Teacher Guide

Mystery Tube

What is a scientific model and how do we create one?

This resource was originally published in PhysicsQuest 2021: Introduction to the World of Quantum.

This is the teacher guide for this lesson. A student-focused guide to assist learners as they perform the activity is available.

View the student guide: Mystery Tube

What is a scientific model and how do we create one?

  • One drinking straw: cut up to tie to the ends of the string for the mystery tube to use as washer
  • One tube: 1.5 in. x 9 in. x 0.04 in.
  • One push pin: to pierce the side of the tube before the skewer is used to create the hole
  • One skewer: 4.5 in. x 11/64 in. to create the appropriate size hole in the tube
  • One thin pull wire to make threading the string through the holes easier
  • Yoyo string
  • Paper/whiteboard + pen/marker to write your observations

Have you ever wondered how scientists figure out how things work when they do not have a direct way of measuring the phenomena? For example, how do we know that the structure of an atom consists of electrons revolving around a positively charged nucleus, like the planets around the sun? In this activity, we will learn how to build scientific models based on observations, realize that different models can explain the same observations, and refine our models based on new data.

  • Total time
    45 - 60 minutes
  • Education level
    Grades 5 - 9
  • Content Area
    Quantum mechanics
  • Educational topic
    Models and modeling

The job of a scientist is to build models. Models are a way to create a mental picture of how something works. They are representations of real-life events, objects, or systems.

Models can be used to gain an understanding of phenomena or processes which are difficult to observe directly. If an event occurs too slow or fast of a speed to detect directly or on a difficult scale to measure, creating a model to understand how it works makes things a lot easier. Sometimes the observable is impossible to see directly, or doing so would be too dangerous. Therefore, we use models to try to replicate those systems or events.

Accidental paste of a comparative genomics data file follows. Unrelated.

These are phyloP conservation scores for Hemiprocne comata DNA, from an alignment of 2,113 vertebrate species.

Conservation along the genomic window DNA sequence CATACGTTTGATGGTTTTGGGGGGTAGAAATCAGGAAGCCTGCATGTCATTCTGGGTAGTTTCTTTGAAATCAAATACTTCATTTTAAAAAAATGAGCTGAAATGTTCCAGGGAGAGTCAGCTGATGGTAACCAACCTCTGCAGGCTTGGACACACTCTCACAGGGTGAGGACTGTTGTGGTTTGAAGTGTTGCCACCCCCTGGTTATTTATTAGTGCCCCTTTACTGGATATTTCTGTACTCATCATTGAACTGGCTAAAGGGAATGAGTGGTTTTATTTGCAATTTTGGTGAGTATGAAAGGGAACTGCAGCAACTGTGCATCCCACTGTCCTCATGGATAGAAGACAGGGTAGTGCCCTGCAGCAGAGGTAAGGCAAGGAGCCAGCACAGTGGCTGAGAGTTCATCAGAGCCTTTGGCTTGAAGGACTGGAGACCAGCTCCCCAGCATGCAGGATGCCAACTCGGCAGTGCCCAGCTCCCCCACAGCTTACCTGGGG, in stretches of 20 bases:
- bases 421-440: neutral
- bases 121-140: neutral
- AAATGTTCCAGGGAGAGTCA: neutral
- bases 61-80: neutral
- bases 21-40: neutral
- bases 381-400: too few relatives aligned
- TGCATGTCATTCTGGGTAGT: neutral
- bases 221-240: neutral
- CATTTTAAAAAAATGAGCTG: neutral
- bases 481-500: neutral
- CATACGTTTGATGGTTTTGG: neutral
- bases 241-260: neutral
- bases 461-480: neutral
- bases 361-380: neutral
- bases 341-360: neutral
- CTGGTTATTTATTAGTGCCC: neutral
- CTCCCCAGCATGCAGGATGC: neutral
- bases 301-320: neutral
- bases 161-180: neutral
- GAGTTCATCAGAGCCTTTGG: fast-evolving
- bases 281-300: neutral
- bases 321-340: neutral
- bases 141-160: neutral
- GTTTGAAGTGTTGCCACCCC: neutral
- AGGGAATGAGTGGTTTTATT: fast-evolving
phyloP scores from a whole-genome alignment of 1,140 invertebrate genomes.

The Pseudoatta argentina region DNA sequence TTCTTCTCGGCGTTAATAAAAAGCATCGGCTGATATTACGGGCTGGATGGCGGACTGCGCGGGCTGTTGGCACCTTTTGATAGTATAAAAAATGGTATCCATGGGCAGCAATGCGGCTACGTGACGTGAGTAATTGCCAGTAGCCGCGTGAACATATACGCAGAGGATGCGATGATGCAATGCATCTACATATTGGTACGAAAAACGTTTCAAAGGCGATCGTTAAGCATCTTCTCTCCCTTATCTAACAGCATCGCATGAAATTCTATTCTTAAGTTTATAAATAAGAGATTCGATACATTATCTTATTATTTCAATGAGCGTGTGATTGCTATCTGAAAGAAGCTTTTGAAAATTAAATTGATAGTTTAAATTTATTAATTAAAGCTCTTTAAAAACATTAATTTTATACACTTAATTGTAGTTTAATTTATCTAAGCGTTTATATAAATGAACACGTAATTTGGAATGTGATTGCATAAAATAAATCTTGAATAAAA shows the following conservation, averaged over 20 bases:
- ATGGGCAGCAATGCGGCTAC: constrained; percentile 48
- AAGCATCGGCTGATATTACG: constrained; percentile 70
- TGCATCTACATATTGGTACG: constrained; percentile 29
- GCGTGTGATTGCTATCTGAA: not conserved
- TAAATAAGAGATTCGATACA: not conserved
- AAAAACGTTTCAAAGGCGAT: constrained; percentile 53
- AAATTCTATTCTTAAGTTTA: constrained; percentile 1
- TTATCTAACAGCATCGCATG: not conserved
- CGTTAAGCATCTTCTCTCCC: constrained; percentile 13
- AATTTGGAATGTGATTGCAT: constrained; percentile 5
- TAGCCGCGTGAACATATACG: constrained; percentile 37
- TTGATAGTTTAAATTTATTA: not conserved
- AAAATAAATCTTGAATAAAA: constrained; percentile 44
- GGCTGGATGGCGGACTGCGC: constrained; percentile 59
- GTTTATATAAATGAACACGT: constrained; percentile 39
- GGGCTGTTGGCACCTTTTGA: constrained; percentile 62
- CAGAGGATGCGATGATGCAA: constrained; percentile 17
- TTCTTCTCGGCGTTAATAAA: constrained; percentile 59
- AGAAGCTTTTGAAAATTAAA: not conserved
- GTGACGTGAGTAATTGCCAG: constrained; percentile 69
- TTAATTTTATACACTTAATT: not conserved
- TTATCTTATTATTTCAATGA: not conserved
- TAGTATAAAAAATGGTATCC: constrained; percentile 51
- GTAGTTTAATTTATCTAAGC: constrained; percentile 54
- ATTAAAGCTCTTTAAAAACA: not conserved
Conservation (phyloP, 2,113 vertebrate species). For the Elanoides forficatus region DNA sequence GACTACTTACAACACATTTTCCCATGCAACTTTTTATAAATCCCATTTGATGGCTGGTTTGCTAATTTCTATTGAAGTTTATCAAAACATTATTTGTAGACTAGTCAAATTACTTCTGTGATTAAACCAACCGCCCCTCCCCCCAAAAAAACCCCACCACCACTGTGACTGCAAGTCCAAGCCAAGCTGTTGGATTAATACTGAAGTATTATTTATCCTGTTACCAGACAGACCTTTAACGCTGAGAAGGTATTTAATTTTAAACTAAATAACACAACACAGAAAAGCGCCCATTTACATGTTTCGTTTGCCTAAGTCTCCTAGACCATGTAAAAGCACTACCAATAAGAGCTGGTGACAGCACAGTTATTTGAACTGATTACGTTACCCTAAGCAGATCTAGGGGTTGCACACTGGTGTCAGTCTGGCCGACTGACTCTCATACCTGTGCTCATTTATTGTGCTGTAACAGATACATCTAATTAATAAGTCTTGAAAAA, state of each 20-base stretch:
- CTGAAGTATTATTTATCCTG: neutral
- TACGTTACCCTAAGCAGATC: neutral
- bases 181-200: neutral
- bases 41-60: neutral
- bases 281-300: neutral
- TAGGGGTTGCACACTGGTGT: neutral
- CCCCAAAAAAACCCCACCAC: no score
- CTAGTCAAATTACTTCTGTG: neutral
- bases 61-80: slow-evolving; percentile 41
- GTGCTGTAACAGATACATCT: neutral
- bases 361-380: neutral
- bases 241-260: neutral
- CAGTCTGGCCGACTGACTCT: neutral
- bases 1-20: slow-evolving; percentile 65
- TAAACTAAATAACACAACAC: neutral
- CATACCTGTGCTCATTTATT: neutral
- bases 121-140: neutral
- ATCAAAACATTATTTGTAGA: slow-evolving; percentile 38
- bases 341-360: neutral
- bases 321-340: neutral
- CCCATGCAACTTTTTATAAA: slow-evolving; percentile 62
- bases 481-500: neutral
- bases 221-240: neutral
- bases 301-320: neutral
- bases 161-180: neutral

In order to remain as accurate as possible, one must constantly refine and adjust a model when new information or data is received. For example, scientists initially believed that the Earth was the center of the solar system, with the Sun and all other objects rotating around. Astronomy knows this as the geocentric model. Scientists believed this because what they could observe was that the Sun appeared once a day everywhere around the Earth.

The stars also rotated every day in a similar form. They also observed that standing on Earth, Earth did not seem to move, which then led them to believe that the Earth was stationary. Therefore, their geocentric model well predicted what they could observe at the time.

However, in 1543 Nicolaus Copernicus presented a new model in which the Earth rotated around the Sun. Copernicus used the fact that observations of other planets in the solar system seen from Earth would require very complicated trajectories. Using his knowledge of mathematics and orbits, he proposed a new model to predict the same day, night, moon, planet, and star observations but with simpler trajectories.

Quantum mechanics is a field of physics that is very hard to study, especially before advancing technology, as it studies things that are on a very, very small scale, like the atom and smaller. Physicists have used models to study the phenomena of quantum physics. Another challenge of quantum physics is that, because we do not live or experience life at that tiny scale, it is not directly intuitive to predict what will happen in a quantum system.

Often our observations of quantum phenomena challenge what we observe on the bigger scales. Therefore, it is challenging to create models that replicate the quantum observations and make sense in the non-quantum scale. In many quantum phenomena, there are no direct comparisons to the classical world. In the classical world, we measure things and observe behaviors to create models.